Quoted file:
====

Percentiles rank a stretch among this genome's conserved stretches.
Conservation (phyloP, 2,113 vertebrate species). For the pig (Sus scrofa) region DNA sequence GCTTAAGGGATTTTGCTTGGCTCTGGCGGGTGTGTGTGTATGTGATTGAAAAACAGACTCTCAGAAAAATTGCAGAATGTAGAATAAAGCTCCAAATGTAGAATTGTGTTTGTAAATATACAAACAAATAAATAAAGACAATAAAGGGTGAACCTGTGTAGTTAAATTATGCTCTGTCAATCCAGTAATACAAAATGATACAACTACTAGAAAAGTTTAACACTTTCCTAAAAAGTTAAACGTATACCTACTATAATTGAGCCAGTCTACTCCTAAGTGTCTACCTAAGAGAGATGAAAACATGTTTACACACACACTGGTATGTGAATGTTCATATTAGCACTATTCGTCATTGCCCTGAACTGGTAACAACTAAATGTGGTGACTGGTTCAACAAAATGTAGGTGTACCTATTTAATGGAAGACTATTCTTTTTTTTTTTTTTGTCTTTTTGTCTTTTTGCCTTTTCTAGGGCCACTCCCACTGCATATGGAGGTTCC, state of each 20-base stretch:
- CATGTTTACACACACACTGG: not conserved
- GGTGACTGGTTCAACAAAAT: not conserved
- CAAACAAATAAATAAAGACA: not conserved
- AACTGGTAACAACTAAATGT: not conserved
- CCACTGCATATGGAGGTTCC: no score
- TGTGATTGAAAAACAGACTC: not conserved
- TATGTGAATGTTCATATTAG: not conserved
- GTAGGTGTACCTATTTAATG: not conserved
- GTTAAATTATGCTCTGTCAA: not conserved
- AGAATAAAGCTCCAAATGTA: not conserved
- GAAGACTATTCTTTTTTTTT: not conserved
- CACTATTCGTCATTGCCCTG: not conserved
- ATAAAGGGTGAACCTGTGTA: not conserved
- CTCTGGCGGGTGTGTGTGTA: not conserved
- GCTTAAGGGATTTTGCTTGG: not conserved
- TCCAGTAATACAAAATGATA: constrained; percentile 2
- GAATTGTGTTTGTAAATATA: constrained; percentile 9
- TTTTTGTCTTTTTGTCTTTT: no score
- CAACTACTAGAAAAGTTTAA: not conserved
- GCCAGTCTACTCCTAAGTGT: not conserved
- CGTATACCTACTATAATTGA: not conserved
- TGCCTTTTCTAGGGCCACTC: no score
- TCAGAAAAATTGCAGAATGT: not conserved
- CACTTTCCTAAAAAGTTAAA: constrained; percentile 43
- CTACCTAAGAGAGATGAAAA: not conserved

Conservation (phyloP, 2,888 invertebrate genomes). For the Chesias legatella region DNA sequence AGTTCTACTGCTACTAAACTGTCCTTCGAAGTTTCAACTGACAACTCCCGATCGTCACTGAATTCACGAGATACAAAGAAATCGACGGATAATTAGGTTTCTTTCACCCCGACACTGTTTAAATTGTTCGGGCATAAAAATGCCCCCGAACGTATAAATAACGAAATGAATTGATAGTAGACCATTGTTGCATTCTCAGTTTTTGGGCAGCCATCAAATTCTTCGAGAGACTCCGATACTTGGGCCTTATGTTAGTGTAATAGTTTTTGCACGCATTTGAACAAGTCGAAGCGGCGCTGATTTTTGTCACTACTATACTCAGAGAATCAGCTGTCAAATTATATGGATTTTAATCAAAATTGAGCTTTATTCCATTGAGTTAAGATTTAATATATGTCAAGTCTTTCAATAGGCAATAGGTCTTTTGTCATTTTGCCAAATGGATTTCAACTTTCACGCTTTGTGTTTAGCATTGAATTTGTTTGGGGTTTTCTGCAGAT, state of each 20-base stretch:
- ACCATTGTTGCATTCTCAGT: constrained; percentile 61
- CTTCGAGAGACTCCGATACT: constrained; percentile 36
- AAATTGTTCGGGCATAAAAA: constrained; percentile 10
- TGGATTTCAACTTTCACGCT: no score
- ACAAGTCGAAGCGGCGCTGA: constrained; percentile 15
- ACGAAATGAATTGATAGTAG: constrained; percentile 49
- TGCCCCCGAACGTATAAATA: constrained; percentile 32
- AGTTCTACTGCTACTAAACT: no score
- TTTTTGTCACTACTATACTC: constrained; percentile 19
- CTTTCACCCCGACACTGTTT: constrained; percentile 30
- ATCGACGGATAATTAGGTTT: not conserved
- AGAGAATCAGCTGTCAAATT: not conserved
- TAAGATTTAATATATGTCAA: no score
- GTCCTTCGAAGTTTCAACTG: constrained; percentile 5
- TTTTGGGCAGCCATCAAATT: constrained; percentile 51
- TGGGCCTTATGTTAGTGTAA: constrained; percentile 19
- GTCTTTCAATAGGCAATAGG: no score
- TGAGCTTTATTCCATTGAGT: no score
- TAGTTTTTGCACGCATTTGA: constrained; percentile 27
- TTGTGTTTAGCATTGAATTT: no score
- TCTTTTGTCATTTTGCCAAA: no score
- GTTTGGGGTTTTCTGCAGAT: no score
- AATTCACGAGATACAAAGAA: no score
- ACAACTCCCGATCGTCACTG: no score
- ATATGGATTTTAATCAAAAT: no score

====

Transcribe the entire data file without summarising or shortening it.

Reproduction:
Percentiles rank a stretch among this genome's conserved stretches.
Conservation (phyloP, 2,113 vertebrate species). For the pig (Sus scrofa) region DNA sequence GCTTAAGGGATTTTGCTTGGCTCTGGCGGGTGTGTGTGTATGTGATTGAAAAACAGACTCTCAGAAAAATTGCAGAATGTAGAATAAAGCTCCAAATGTAGAATTGTGTTTGTAAATATACAAACAAATAAATAAAGACAATAAAGGGTGAACCTGTGTAGTTAAATTATGCTCTGTCAATCCAGTAATACAAAATGATACAACTACTAGAAAAGTTTAACACTTTCCTAAAAAGTTAAACGTATACCTACTATAATTGAGCCAGTCTACTCCTAAGTGTCTACCTAAGAGAGATGAAAACATGTTTACACACACACTGGTATGTGAATGTTCATATTAGCACTATTCGTCATTGCCCTGAACTGGTAACAACTAAATGTGGTGACTGGTTCAACAAAATGTAGGTGTACCTATTTAATGGAAGACTATTCTTTTTTTTTTTTTTGTCTTTTTGTCTTTTTGCCTTTTCTAGGGCCACTCCCACTGCATATGGAGGTTCC, state of each 20-base stretch:
- CATGTTTACACACACACTGG: not conserved
- GGTGACTGGTTCAACAAAAT: not conserved
- CAAACAAATAAATAAAGACA: not conserved
- AACTGGTAACAACTAAATGT: not conserved
- CCACTGCATATGGAGGTTCC: no score
- TGTGATTGAAAAACAGACTC: not conserved
- TATGTGAATGTTCATATTAG: not conserved
- GTAGGTGTACCTATTTAATG: not conserved
- GTTAAATTATGCTCTGTCAA: not conserved
- AGAATAAAGCTCCAAATGTA: not conserved
- GAAGACTATTCTTTTTTTTT: not conserved
- CACTATTCGTCATTGCCCTG: not conserved
- ATAAAGGGTGAACCTGTGTA: not conserved
- CTCTGGCGGGTGTGTGTGTA: not conserved
- GCTTAAGGGATTTTGCTTGG: not conserved
- TCCAGTAATACAAAATGATA: constrained; percentile 2
- GAATTGTGTTTGTAAATATA: constrained; percentile 9
- TTTTTGTCTTTTTGTCTTTT: no score
- CAACTACTAGAAAAGTTTAA: not conserved
- GCCAGTCTACTCCTAAGTGT: not conserved
- CGTATACCTACTATAATTGA: not conserved
- TGCCTTTTCTAGGGCCACTC: no score
- TCAGAAAAATTGCAGAATGT: not conserved
- CACTTTCCTAAAAAGTTAAA: constrained; percentile 43
- CTACCTAAGAGAGATGAAAA: not conserved

Conservation (phyloP, 2,888 invertebrate genomes). For the Chesias legatella region DNA sequence AGTTCTACTGCTACTAAACTGTCCTTCGAAGTTTCAACTGACAACTCCCGATCGTCACTGAATTCACGAGATACAAAGAAATCGACGGATAATTAGGTTTCTTTCACCCCGACACTGTTTAAATTGTTCGGGCATAAAAATGCCCCCGAACGTATAAATAACGAAATGAATTGATAGTAGACCATTGTTGCATTCTCAGTTTTTGGGCAGCCATCAAATTCTTCGAGAGACTCCGATACTTGGGCCTTATGTTAGTGTAATAGTTTTTGCACGCATTTGAACAAGTCGAAGCGGCGCTGATTTTTGTCACTACTATACTCAGAGAATCAGCTGTCAAATTATATGGATTTTAATCAAAATTGAGCTTTATTCCATTGAGTTAAGATTTAATATATGTCAAGTCTTTCAATAGGCAATAGGTCTTTTGTCATTTTGCCAAATGGATTTCAACTTTCACGCTTTGTGTTTAGCATTGAATTTGTTTGGGGTTTTCTGCAGAT, state of each 20-base stretch:
- ACCATTGTTGCATTCTCAGT: constrained; percentile 61
- CTTCGAGAGACTCCGATACT: constrained; percentile 36
- AAATTGTTCGGGCATAAAAA: constrained; percentile 10
- TGGATTTCAACTTTCACGCT: no score
- ACAAGTCGAAGCGGCGCTGA: constrained; percentile 15
- ACGAAATGAATTGATAGTAG: constrained; percentile 49
- TGCCCCCGAACGTATAAATA: constrained; percentile 32
- AGTTCTACTGCTACTAAACT: no score
- TTTTTGTCACTACTATACTC: constrained; percentile 19
- CTTTCACCCCGACACTGTTT: constrained; percentile 30
- ATCGACGGATAATTAGGTTT: not conserved
- AGAGAATCAGCTGTCAAATT: not conserved
- TAAGATTTAATATATGTCAA: no score
- GTCCTTCGAAGTTTCAACTG: constrained; percentile 5
- TTTTGGGCAGCCATCAAATT: constrained; percentile 51
- TGGGCCTTATGTTAGTGTAA: constrained; percentile 19
- GTCTTTCAATAGGCAATAGG: no score
- TGAGCTTTATTCCATTGAGT: no score
- TAGTTTTTGCACGCATTTGA: constrained; percentile 27
- TTGTGTTTAGCATTGAATTT: no score
- TCTTTTGTCATTTTGCCAAA: no score
- GTTTGGGGTTTTCTGCAGAT: no score
- AATTCACGAGATACAAAGAA: no score
- ACAACTCCCGATCGTCACTG: no score
- ATATGGATTTTAATCAAAAT: no score